env:
                GRAYLOG_CLUSTER_STACK_NAME: "GraylogCluster"

Goal of this stack

We want to run a single Graylog EC2 instance for logging in a cluster called “GraylogCluster”. We don’t want to hardcode the IP address for that Graylog instance, but instead use the custom hostname local.graylog, which will point to the internal IP address of the Graylog instance.

Requirements

We need to install the AWS CLI on our cluster in order to be able to query for the private IP address of the Graylog instance. This example also assumes that the ecsInstanceRole has the permissions to DescribeInstances. We install the AWS CLI in the installAwsCli configuration of the metadata.

Run the cfn-hup service to monitor resources

This service is defined in the setupCfnHup configuration of the metadata. We can define several files that contain hooks monitoring several resources. Let’s examine the hook defined in /etc/cfn/hooks.d/cfn-auto-reloader.conf.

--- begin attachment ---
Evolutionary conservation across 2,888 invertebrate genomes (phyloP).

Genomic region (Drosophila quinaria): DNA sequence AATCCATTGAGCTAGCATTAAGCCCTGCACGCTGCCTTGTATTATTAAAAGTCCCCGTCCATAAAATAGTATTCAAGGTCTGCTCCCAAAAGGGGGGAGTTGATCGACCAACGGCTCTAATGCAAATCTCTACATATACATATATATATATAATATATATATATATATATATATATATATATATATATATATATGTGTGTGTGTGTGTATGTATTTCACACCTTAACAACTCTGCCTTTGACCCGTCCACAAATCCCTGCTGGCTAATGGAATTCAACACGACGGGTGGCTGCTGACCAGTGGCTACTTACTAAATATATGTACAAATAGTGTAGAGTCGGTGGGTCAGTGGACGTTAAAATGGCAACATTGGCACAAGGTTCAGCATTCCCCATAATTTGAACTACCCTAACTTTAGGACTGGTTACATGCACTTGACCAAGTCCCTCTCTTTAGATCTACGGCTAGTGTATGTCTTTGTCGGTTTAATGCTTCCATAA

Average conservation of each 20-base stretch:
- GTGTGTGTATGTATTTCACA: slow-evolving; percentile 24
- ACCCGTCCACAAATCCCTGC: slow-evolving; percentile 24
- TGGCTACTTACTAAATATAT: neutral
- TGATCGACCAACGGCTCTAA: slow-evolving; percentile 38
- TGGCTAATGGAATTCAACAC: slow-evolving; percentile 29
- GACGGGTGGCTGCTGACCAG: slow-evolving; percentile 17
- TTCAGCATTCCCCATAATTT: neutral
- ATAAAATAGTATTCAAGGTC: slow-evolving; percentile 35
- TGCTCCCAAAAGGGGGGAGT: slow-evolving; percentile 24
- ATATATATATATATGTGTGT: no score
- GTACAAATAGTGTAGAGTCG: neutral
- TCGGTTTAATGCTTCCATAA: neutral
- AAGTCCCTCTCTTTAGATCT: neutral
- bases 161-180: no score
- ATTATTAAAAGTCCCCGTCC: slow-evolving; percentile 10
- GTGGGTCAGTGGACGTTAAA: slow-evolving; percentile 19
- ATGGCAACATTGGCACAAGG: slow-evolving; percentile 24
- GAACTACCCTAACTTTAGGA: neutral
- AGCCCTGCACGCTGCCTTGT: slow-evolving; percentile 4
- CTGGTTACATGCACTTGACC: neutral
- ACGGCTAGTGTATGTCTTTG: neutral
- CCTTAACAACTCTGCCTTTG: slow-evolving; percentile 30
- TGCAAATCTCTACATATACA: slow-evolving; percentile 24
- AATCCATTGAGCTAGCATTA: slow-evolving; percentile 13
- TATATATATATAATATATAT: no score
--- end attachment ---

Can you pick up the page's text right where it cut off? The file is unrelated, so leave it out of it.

This hook monitors Resources.EcsInstanceLaunchConfiguration.Metadata.AWS::CloudFormation::Init, so any changes to the metadata of this launch configuration. When anything changes, it executes the command /opt/aws/bin/cfn-init --verbose --stack=${AWS::StackName} --region=${AWS::Region} --resource=EcsInstanceLaunchConfiguration --configsets UpdateEnvironment, which updates the host file with the private IP address of the Graylog instance.

Caveat : Loading configsets from different stacks

The documentation for what exactly happens when we specify the stack as --stack=${AWS::StackName} wasn’t documented quite well enough for me. My assumption was that we are executing a configuration set in a specific stack, but that is incorrect. Actually, we are executing a configuration set from a specific stack.

This means: the /opt/aws/bin/cfn-init command is able to pull configuration sets from anywhere and run them on the current instance. However, this assumes that all required dependencies are available. This also allows us to define a single stack with MetaData that can be shared with other stacks.